Editor's Notebook

Photography by Rebecca Baxter By Susan Burns March 1, 2011

Starting Over

Our cover storyabout “boomerpreneurs” highlights yet another way the huge cohort born between 1946 and 1964 is changing society. They are unlikely to retire when they hit 65, as their parents did—partly because they can’t afford to and partly because they’ve defined themselves by work ever since they became yuppies. But many won’t be staying in the jobs that defined their lives for decades. Instead, some boomers see this as a time to redefine themselves and start brand-new businesses.

A 2009 national study by the Kauffman Foundation found that boomers are the most entrepreneurial age group in America today. Many of us equate risk-taking with youth, but the boomers have something that compensates for youth’s propensity to throw caution to the wind: experience. That experience allows such boomers to launch their new companies with confidence. Read about six of them in our region and you’ll be convinced there’s plenty of life left after age 55.

Boomers aren’t the only group thinking about new beginnings. I recently attended the Suncoast Partnership to End Homelessness’s first community meeting on the “10-Year Plan to End Homelessness” at Church of the Redeemer in downtown Sarasota. Some 350 people from all walks of life filled the standing-room-only hall. When we broke into working groups, I headed for the economic development classroom. In addition to 20 or so business and civic types, half a dozen homeless men and women walked into the room.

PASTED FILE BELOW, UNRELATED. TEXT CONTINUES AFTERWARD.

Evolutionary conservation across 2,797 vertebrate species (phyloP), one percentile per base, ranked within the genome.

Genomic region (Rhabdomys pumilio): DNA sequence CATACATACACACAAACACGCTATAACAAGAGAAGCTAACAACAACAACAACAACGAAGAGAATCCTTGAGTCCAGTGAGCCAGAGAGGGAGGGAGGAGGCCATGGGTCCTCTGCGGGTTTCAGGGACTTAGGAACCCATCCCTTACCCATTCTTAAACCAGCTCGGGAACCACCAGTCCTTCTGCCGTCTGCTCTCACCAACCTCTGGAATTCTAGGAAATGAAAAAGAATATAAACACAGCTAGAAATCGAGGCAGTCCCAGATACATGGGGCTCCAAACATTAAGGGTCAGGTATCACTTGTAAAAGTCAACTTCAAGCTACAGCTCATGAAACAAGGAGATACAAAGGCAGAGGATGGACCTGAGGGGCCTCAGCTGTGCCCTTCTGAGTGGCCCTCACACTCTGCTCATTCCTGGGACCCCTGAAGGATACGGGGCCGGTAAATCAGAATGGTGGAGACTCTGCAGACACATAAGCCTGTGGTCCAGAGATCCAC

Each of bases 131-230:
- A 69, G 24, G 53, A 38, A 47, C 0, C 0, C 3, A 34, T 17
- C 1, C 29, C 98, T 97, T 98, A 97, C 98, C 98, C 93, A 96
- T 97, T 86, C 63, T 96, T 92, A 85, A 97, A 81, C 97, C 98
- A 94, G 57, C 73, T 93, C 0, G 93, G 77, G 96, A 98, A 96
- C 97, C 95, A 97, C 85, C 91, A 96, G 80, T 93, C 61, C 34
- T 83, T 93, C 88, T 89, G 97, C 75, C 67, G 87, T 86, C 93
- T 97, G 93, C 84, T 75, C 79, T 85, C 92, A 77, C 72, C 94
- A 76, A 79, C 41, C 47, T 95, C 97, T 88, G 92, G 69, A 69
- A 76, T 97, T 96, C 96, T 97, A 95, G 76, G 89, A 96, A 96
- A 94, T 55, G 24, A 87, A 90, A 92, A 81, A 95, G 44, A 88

Some of those homeless people looked crisp and professional, like they’d just left a 9-5 job. Others were clearly living on the edge, with dirty clothes, shaggy hair and smiles full of missing teeth. The common denominator for every one was a cry for employment. “Just give me a job,” one man pleaded.

They will be tough to employ. Many lack competitive skills, and some have criminal records and substance abuse problems in their pasts. How can they get employers to take a chance on them? Still, the people in that room believed they can make that happen. If you have an interest in helping the homeless find housing, healthcare, jobs—or to prevent homelessness in the first place—Suncoast Partnership’s next meeting will be on March 11, 2 p.m., Church of the Redeemer. All are welcome.

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